HSP's FREE #SummerBookChats

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HSP's FREE #SummerBookChats

Friday, May 20, 2016

Join the Historical Society of Pennsylvania (HSP) for its FREE #SummerBookChats as local authors Kathryn Wilson and Elizabeth Milroy discuss their recent works on Philadelphia history. The programs are free but registration is required.


Ethnic Renewal in Philadelphia’s Chinatown



Wednesday May 18 | 6-7:30 p.m.

Philadelphia’s Chinatown, like many urban Chinatowns, began in the late nineteenth century as a refuge for immigrant laborers and merchants in which to form a community to raise families and conduct business. But this enclave for expression, identity, and community is also the embodiment of historical legacies and personal and collective memories. In "Ethnic Renewal in Philadelphia’s Chinatown," Dr. Kathryn Wilson chronicles the community’s efforts to save and renew itself through urban planning, territorial claims, and culturally specific rebuilding. This discussion will also feature community leaders Mary Yee of the Save Chinatown movement and John Chin of the Philadelphia Chinatown Development Corporation.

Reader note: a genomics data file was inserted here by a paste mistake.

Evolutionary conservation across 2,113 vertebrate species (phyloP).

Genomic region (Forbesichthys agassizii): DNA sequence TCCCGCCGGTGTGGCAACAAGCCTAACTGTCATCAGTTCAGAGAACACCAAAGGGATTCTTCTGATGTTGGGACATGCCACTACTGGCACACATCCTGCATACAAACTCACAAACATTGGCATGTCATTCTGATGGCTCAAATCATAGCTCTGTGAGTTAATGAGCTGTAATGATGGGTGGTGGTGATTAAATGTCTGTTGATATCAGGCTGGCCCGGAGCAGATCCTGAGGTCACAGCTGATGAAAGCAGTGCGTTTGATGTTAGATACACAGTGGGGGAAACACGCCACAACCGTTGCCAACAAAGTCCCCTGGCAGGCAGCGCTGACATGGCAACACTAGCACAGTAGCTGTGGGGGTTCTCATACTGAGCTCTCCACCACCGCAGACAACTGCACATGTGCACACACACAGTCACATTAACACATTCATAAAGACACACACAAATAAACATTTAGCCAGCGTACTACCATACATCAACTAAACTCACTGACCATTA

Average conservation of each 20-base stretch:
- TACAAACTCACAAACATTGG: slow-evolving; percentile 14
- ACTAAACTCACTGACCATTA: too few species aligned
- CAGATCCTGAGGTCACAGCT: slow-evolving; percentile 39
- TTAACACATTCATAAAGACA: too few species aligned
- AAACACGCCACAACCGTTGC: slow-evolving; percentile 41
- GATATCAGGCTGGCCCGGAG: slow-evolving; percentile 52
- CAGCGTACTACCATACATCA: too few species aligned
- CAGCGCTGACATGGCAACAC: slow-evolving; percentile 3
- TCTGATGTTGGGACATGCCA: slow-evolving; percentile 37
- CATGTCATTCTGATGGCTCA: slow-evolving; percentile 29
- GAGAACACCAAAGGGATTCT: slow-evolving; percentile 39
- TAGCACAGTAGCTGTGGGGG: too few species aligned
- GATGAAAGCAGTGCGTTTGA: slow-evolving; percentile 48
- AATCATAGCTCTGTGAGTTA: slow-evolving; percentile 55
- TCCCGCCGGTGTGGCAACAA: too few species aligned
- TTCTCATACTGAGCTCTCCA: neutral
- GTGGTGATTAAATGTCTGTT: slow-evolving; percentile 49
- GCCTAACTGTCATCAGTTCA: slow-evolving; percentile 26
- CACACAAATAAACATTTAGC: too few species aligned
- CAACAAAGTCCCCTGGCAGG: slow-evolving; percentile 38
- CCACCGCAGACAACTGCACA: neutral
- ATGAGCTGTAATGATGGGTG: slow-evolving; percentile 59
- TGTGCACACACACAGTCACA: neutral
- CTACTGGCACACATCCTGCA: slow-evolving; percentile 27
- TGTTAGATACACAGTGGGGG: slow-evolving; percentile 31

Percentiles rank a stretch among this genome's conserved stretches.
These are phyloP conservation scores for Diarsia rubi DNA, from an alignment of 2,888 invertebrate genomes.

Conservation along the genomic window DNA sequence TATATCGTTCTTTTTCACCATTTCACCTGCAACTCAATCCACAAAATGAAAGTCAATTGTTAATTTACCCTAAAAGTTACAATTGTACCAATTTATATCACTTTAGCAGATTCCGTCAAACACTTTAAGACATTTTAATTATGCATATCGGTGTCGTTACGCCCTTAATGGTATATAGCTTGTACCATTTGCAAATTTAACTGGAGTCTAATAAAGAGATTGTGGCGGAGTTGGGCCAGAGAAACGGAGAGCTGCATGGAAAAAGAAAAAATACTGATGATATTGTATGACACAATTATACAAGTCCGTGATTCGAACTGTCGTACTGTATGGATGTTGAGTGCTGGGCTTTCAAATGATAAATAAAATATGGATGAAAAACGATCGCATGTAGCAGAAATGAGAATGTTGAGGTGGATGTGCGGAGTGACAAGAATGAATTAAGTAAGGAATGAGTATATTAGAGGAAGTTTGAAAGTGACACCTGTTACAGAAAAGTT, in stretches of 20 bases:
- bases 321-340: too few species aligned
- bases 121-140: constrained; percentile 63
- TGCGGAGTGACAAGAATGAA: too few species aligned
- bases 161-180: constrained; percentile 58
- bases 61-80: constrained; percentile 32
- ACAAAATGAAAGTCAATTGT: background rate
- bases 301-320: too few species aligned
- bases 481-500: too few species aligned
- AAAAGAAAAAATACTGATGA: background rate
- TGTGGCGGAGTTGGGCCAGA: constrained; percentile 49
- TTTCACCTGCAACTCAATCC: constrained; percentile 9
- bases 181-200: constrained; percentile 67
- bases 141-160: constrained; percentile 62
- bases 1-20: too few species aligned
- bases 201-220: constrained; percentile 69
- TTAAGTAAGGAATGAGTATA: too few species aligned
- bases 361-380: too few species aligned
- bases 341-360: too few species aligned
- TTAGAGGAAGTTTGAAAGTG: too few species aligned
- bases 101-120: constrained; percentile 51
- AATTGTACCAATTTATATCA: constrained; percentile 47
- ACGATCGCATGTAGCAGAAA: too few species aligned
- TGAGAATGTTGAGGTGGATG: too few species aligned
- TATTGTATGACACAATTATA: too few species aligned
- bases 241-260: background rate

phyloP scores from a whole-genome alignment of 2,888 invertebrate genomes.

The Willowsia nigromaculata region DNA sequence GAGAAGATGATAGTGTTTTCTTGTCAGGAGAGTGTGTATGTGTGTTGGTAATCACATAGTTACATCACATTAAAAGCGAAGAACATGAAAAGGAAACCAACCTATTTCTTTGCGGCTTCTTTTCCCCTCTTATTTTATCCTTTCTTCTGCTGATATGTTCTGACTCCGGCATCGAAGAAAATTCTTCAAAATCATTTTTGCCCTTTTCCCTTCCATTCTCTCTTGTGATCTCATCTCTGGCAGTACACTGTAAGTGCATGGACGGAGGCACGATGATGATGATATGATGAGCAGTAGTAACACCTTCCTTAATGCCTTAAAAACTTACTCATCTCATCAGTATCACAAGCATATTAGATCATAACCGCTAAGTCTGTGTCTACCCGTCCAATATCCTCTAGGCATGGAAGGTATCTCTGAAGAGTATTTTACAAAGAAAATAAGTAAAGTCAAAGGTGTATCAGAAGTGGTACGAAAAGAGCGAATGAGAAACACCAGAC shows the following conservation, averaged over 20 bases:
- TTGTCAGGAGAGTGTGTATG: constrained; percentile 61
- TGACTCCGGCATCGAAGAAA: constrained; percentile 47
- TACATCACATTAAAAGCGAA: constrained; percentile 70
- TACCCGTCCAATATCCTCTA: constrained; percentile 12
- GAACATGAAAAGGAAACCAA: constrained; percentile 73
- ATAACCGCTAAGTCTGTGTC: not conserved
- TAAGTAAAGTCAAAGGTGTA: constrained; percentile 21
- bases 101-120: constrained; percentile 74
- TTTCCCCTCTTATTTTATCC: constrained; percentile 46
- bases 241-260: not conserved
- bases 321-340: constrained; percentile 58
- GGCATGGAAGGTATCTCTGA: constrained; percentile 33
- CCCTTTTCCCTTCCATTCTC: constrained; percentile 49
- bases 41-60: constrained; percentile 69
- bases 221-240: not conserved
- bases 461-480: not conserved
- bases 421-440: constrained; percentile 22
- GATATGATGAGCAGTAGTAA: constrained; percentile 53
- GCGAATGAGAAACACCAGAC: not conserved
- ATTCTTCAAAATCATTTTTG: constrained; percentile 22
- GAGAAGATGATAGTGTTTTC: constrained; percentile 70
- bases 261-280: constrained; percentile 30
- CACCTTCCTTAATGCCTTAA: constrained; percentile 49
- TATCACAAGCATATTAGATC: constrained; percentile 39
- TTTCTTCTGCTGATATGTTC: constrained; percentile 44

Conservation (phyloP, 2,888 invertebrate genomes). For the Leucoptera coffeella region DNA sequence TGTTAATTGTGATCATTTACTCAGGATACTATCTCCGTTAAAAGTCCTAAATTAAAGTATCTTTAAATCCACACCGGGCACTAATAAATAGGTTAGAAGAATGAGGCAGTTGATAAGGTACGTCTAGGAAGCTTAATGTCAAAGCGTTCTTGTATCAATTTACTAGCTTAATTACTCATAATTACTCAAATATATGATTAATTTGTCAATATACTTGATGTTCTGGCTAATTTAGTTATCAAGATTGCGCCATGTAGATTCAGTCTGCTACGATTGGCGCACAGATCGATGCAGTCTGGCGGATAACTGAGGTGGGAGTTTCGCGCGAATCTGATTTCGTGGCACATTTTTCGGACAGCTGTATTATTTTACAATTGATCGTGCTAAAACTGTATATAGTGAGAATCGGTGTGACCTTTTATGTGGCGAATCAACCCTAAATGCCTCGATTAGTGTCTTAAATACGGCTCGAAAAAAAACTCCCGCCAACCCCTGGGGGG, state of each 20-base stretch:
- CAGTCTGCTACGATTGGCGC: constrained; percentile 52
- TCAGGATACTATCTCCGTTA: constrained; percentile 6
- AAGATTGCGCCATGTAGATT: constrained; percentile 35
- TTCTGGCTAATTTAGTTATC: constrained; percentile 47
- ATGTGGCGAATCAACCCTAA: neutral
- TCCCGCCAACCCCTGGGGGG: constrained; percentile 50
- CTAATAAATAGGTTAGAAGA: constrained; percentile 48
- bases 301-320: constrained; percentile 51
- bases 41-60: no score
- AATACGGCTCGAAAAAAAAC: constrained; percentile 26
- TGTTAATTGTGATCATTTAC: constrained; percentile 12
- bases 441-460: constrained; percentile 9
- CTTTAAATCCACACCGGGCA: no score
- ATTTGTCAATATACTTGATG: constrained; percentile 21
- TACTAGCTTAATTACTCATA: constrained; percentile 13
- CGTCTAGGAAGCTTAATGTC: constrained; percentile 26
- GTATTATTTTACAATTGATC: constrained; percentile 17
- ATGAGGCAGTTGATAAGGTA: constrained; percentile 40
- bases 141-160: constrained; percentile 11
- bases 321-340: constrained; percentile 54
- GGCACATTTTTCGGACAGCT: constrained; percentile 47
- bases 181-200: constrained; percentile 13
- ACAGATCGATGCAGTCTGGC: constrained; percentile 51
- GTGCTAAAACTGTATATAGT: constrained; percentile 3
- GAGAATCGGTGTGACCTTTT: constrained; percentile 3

This program is FREE but registration is required.

The Chinatown-themed issue of Pennsylvania Legacies is now FREE to read online in the run up to the event. The issue includes articles by each of the featured speakers. Click here to read


Image: Photograph of Chinese school children leading parade in Chinatown to celebrate the 26th anniversary of the founding of the Chinese Republic, c. 1937.

Counting Trees: The Search for Fairmount Park



Wednesday June 15 | 6-7 p.m.

Philadelphia boasts one of the oldest, largest and most diverse park systems in the United States. Yet the city’s parks receive scant attention in histories of landscape design and city planning. In “Counting Trees: The Search for Fairmount Park,” Elizabeth Milroy, author of The Grid and the River: Philadelphia’s Green Places, 1682-1876, will describe the development of Philadelphia’s urban parks in the two centuries after William Penn and Thomas Holme drew public squares on the seminal city plan.

This program is FREE but registration is required.


Image: Detail from a watercolor landscape of Fairmount Park by David J. Kennedy.